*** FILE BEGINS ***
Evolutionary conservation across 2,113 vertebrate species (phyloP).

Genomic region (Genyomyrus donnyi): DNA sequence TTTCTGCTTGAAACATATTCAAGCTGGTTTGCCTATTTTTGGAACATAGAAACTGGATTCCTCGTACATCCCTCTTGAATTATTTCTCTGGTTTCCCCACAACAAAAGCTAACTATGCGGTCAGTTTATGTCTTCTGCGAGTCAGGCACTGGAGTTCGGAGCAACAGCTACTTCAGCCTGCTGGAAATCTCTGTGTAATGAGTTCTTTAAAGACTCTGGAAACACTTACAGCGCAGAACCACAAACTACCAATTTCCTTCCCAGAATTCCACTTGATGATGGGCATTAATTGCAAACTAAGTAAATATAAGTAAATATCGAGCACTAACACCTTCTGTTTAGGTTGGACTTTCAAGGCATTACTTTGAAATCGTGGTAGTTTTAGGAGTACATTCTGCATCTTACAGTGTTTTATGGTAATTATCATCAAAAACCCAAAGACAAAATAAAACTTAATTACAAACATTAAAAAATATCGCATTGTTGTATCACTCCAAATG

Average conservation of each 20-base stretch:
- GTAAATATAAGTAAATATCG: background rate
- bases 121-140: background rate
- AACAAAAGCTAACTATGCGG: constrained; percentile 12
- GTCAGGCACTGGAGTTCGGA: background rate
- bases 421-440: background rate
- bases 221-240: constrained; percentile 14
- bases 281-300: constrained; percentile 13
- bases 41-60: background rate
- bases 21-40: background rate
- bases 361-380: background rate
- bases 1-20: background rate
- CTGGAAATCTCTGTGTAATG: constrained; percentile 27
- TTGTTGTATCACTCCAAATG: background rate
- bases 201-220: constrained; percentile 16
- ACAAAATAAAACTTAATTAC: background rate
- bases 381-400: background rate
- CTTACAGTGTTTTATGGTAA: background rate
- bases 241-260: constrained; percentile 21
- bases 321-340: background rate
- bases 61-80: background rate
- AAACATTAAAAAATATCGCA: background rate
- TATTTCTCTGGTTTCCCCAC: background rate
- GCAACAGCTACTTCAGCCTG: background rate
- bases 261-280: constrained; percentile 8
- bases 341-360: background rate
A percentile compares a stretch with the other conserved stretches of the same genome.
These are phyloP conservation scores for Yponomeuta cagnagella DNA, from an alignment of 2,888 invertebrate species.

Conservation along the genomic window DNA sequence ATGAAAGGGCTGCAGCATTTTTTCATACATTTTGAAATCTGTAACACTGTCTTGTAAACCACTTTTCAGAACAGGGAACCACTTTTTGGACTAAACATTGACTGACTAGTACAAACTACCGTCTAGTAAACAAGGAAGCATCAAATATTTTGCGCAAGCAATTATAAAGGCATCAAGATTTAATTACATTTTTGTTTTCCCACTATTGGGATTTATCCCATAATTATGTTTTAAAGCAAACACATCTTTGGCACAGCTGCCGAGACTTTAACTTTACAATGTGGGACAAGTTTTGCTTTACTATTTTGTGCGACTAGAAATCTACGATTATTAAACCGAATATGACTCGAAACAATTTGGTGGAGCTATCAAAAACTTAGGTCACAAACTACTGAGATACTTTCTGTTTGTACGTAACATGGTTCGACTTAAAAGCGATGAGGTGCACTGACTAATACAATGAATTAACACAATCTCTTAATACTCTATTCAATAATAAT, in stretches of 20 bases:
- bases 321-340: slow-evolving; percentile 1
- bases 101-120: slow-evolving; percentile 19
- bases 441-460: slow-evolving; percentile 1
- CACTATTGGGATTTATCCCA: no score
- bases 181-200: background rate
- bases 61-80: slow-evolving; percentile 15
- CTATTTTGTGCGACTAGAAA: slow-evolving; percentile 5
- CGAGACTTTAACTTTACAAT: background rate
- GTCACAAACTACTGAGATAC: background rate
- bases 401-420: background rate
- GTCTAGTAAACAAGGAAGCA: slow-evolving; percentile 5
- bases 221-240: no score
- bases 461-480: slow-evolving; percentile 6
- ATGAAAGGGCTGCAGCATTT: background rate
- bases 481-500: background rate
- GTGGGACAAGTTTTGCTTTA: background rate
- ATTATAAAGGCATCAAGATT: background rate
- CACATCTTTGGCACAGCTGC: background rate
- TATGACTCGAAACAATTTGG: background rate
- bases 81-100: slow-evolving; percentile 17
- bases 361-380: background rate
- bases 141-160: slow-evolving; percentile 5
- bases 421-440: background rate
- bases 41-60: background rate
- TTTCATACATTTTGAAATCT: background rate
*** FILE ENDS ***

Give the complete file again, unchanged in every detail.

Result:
Evolutionary conservation across 2,113 vertebrate species (phyloP).

Genomic region (Genyomyrus donnyi): DNA sequence TTTCTGCTTGAAACATATTCAAGCTGGTTTGCCTATTTTTGGAACATAGAAACTGGATTCCTCGTACATCCCTCTTGAATTATTTCTCTGGTTTCCCCACAACAAAAGCTAACTATGCGGTCAGTTTATGTCTTCTGCGAGTCAGGCACTGGAGTTCGGAGCAACAGCTACTTCAGCCTGCTGGAAATCTCTGTGTAATGAGTTCTTTAAAGACTCTGGAAACACTTACAGCGCAGAACCACAAACTACCAATTTCCTTCCCAGAATTCCACTTGATGATGGGCATTAATTGCAAACTAAGTAAATATAAGTAAATATCGAGCACTAACACCTTCTGTTTAGGTTGGACTTTCAAGGCATTACTTTGAAATCGTGGTAGTTTTAGGAGTACATTCTGCATCTTACAGTGTTTTATGGTAATTATCATCAAAAACCCAAAGACAAAATAAAACTTAATTACAAACATTAAAAAATATCGCATTGTTGTATCACTCCAAATG

Average conservation of each 20-base stretch:
- GTAAATATAAGTAAATATCG: background rate
- bases 121-140: background rate
- AACAAAAGCTAACTATGCGG: constrained; percentile 12
- GTCAGGCACTGGAGTTCGGA: background rate
- bases 421-440: background rate
- bases 221-240: constrained; percentile 14
- bases 281-300: constrained; percentile 13
- bases 41-60: background rate
- bases 21-40: background rate
- bases 361-380: background rate
- bases 1-20: background rate
- CTGGAAATCTCTGTGTAATG: constrained; percentile 27
- TTGTTGTATCACTCCAAATG: background rate
- bases 201-220: constrained; percentile 16
- ACAAAATAAAACTTAATTAC: background rate
- bases 381-400: background rate
- CTTACAGTGTTTTATGGTAA: background rate
- bases 241-260: constrained; percentile 21
- bases 321-340: background rate
- bases 61-80: background rate
- AAACATTAAAAAATATCGCA: background rate
- TATTTCTCTGGTTTCCCCAC: background rate
- GCAACAGCTACTTCAGCCTG: background rate
- bases 261-280: constrained; percentile 8
- bases 341-360: background rate
A percentile compares a stretch with the other conserved stretches of the same genome.
These are phyloP conservation scores for Yponomeuta cagnagella DNA, from an alignment of 2,888 invertebrate species.

Conservation along the genomic window DNA sequence ATGAAAGGGCTGCAGCATTTTTTCATACATTTTGAAATCTGTAACACTGTCTTGTAAACCACTTTTCAGAACAGGGAACCACTTTTTGGACTAAACATTGACTGACTAGTACAAACTACCGTCTAGTAAACAAGGAAGCATCAAATATTTTGCGCAAGCAATTATAAAGGCATCAAGATTTAATTACATTTTTGTTTTCCCACTATTGGGATTTATCCCATAATTATGTTTTAAAGCAAACACATCTTTGGCACAGCTGCCGAGACTTTAACTTTACAATGTGGGACAAGTTTTGCTTTACTATTTTGTGCGACTAGAAATCTACGATTATTAAACCGAATATGACTCGAAACAATTTGGTGGAGCTATCAAAAACTTAGGTCACAAACTACTGAGATACTTTCTGTTTGTACGTAACATGGTTCGACTTAAAAGCGATGAGGTGCACTGACTAATACAATGAATTAACACAATCTCTTAATACTCTATTCAATAATAAT, in stretches of 20 bases:
- bases 321-340: slow-evolving; percentile 1
- bases 101-120: slow-evolving; percentile 19
- bases 441-460: slow-evolving; percentile 1
- CACTATTGGGATTTATCCCA: no score
- bases 181-200: background rate
- bases 61-80: slow-evolving; percentile 15
- CTATTTTGTGCGACTAGAAA: slow-evolving; percentile 5
- CGAGACTTTAACTTTACAAT: background rate
- GTCACAAACTACTGAGATAC: background rate
- bases 401-420: background rate
- GTCTAGTAAACAAGGAAGCA: slow-evolving; percentile 5
- bases 221-240: no score
- bases 461-480: slow-evolving; percentile 6
- ATGAAAGGGCTGCAGCATTT: background rate
- bases 481-500: background rate
- GTGGGACAAGTTTTGCTTTA: background rate
- ATTATAAAGGCATCAAGATT: background rate
- CACATCTTTGGCACAGCTGC: background rate
- TATGACTCGAAACAATTTGG: background rate
- bases 81-100: slow-evolving; percentile 17
- bases 361-380: background rate
- bases 141-160: slow-evolving; percentile 5
- bases 421-440: background rate
- bases 41-60: background rate
- TTTCATACATTTTGAAATCT: background rate